Within the banks there were major differences. Tier 1 banks had achieved pretty good controls over their recs process with 64% completing the process on time on more than 90% of days. However, that was typically a result of investment in people rather than technology with these firms tending to set up large off-shore or near-shore hubs to deal with reconciliations. This meant that use of spreadsheets as part of the core recs process was highest among tier 1 banks and there was still relatively high manual intervention with 13% having more than 10 MTPs as part of the standard recs process. In addition, the cost of the reconciliation process as a percentage of overall post-trade costs was far higher at tier 1 banks than elsewhere.
Tier 2 and 3 banks were very diversified. A few had made great strides towards greater automation but we found high numbers of outliers among this segment in terms of high levels of MTPs, dependence on key staff members and just 29% of tier 2 and 3 banks completed the recs process on time on 90% or more days. Tier 2 and 3 banks face many of the same volume and regulatory pressures as their tier 1 counterparts but with lower budgets to address the issues. Automation is therefore key for these firms.
Q. What is the role of newer technologies, such as AI, in reconciliation processing?
A. Machine learning is on the increase in derivatives reconciliations predominantly as a way to identify patterns in trade breaks. Although some of the firms we engaged for the report that had adopted it said that the improvement was not as big as they had anticipated, machine learning will inevitably continue to grow its application in recs. My perception from the research though was that a lot of the insights can be garnered from traditional analysis if the data is analysed in the right way – is a specific client or market causing more problems than others, are there specific contracts where breaks are occurring more frequently? These types of question can be answered without machine learning and have historically accounted for the majority of problems with recs.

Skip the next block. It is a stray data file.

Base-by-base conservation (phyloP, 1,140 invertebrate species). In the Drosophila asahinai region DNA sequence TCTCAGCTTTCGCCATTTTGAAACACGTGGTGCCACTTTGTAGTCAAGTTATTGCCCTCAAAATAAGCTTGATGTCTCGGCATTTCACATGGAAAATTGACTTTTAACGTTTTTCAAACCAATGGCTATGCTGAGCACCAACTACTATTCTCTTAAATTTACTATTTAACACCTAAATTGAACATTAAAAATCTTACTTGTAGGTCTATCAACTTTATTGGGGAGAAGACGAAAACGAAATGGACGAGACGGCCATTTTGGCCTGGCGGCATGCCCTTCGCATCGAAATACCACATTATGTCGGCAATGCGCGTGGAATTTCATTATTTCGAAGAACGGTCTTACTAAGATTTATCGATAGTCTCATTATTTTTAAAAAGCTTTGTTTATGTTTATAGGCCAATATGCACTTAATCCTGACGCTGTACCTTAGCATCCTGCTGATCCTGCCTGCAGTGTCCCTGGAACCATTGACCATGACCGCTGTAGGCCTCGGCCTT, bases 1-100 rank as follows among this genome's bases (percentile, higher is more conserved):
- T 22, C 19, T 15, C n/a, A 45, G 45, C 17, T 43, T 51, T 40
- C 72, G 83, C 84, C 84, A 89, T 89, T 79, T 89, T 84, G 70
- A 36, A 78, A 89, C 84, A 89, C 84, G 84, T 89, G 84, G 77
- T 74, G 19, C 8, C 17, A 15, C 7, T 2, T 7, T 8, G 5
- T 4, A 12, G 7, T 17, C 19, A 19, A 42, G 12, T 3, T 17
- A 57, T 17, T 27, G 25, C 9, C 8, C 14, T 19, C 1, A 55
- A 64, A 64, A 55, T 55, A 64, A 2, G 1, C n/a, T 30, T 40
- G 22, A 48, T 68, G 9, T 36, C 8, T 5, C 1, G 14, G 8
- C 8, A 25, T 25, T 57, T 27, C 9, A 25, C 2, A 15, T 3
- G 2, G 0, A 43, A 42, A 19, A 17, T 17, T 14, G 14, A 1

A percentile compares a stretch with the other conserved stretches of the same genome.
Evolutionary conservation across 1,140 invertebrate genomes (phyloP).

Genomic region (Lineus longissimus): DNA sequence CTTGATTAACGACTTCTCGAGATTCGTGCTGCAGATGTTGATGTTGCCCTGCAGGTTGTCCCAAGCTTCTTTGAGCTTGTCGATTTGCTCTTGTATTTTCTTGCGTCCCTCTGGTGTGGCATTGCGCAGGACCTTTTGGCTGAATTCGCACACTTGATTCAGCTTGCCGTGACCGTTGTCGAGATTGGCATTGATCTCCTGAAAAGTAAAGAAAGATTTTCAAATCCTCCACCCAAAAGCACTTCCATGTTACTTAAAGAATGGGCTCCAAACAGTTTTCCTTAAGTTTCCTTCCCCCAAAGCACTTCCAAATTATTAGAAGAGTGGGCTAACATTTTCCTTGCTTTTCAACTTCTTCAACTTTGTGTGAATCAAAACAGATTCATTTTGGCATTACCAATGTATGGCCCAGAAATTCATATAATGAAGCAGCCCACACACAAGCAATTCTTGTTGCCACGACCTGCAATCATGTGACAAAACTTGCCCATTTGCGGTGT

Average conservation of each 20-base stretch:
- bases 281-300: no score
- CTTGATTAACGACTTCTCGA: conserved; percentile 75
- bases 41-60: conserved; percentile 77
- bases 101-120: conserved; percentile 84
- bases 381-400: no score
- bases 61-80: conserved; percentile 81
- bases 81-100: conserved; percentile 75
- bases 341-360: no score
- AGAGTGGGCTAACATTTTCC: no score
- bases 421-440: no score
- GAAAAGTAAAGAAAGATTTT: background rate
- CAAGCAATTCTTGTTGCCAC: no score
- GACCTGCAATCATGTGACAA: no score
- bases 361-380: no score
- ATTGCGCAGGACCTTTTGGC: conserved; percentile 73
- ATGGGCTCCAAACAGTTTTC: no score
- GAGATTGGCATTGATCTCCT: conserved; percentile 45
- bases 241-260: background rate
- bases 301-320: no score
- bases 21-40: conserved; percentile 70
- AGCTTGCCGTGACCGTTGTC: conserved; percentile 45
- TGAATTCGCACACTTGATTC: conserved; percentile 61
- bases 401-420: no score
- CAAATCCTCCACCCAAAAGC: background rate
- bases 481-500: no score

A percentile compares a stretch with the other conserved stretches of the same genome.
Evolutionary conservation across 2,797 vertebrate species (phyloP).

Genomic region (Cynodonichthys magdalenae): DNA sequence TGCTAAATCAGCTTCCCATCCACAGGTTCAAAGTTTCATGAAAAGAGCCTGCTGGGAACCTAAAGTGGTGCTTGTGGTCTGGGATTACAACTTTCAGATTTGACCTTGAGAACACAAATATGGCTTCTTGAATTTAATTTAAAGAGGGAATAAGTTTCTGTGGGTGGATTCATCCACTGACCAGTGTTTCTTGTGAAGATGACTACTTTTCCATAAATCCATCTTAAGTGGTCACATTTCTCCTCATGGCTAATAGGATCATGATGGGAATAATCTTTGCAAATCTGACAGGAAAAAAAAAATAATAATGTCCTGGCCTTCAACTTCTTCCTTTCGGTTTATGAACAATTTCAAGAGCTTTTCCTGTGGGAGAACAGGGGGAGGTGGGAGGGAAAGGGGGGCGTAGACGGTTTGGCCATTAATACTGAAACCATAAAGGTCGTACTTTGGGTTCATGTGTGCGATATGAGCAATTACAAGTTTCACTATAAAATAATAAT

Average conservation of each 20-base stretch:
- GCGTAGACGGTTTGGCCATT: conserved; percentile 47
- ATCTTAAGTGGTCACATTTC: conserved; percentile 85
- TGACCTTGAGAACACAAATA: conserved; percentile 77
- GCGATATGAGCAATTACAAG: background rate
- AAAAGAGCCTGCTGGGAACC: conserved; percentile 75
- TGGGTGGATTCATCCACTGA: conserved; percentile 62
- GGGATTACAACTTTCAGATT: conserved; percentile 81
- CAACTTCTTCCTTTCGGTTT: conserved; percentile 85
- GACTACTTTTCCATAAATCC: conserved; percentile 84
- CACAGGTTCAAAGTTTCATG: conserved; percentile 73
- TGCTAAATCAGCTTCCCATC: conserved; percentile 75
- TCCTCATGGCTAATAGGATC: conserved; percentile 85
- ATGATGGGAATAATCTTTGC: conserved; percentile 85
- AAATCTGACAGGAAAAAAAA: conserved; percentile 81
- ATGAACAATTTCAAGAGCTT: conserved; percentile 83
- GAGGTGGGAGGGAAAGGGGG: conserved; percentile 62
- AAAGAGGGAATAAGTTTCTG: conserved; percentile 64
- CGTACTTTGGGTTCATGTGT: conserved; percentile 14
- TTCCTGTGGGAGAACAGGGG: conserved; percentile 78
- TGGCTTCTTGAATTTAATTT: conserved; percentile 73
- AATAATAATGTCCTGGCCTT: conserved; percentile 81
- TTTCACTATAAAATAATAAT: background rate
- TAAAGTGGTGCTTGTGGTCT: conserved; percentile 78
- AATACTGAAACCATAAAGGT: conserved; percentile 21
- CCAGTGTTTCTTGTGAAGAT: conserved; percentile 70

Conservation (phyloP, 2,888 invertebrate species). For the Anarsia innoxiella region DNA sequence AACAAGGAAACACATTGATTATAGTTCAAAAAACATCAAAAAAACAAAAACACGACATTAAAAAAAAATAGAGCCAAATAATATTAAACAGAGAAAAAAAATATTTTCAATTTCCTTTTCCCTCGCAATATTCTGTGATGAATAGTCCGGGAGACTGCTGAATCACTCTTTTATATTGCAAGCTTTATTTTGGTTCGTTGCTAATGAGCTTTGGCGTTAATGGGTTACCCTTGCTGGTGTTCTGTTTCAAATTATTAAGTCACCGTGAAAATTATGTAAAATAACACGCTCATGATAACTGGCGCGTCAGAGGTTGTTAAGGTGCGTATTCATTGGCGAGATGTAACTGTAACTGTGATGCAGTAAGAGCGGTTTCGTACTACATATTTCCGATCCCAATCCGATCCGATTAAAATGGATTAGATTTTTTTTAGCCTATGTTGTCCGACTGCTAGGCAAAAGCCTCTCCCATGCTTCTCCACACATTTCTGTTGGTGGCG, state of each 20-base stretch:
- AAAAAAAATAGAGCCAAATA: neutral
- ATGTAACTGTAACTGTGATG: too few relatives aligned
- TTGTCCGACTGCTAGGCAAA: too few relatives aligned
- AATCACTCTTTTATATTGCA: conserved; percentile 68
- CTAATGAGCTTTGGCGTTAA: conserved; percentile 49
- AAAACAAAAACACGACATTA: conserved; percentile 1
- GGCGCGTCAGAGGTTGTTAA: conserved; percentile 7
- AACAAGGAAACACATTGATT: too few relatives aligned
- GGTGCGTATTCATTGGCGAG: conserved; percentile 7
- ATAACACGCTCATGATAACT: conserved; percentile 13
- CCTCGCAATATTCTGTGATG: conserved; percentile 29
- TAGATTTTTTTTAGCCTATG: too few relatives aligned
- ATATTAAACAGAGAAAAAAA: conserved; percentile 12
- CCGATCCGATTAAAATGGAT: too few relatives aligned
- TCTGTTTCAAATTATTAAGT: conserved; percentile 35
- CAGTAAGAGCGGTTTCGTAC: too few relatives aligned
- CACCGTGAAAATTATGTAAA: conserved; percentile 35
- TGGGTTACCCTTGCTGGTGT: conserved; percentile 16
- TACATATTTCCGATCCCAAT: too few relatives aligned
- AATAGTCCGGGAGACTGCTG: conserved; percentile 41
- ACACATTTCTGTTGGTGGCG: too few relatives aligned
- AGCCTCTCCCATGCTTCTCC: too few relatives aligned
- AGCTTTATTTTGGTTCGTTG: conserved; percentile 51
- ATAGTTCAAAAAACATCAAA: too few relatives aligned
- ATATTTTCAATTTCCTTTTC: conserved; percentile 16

Q. In your view, how can a firm invest to achieve the greatest impact going forward? How can a firm move from making just incremental changes to significant ones?
A. Investment in automation, while no silver bullet, is without a doubt the biggest factor in improving recs processes. 60% of firms with fully automated reconciliation processes said they completed their runs on time all of the time with the remainder doing on 90% or more days. Automation also cuts overheads – all firms with fully automated reconciliation processes spent less than 10% of their total back-office staff costs on reconciliations with a third spending less than 5%. This compared with 55% of firms that had partially automated processes spending more than 10% of their total post-trade headcount in recs.
Ultimately in the report we argue for a paradigm shift in terms of how firms approach reconciliations. The title of the report is “Good enough” is no Longer Good Enough and I think this reflects what needs to change. Inevitably the market needs to move to intra-day reconciliations and the first step towards that is reliable, accurate T+1 records every day. While full automation is not realistic at this stage for many firms, steps that can be taken towards it will inevitably improve operations and begin to shift the dial in terms of efficiency.
*The report Derivatives Reconciliations: “Good enough” is no Longer Good Enough was commissioned by HelloZero and is available on request from HelloZero ahead of general publication at a later date.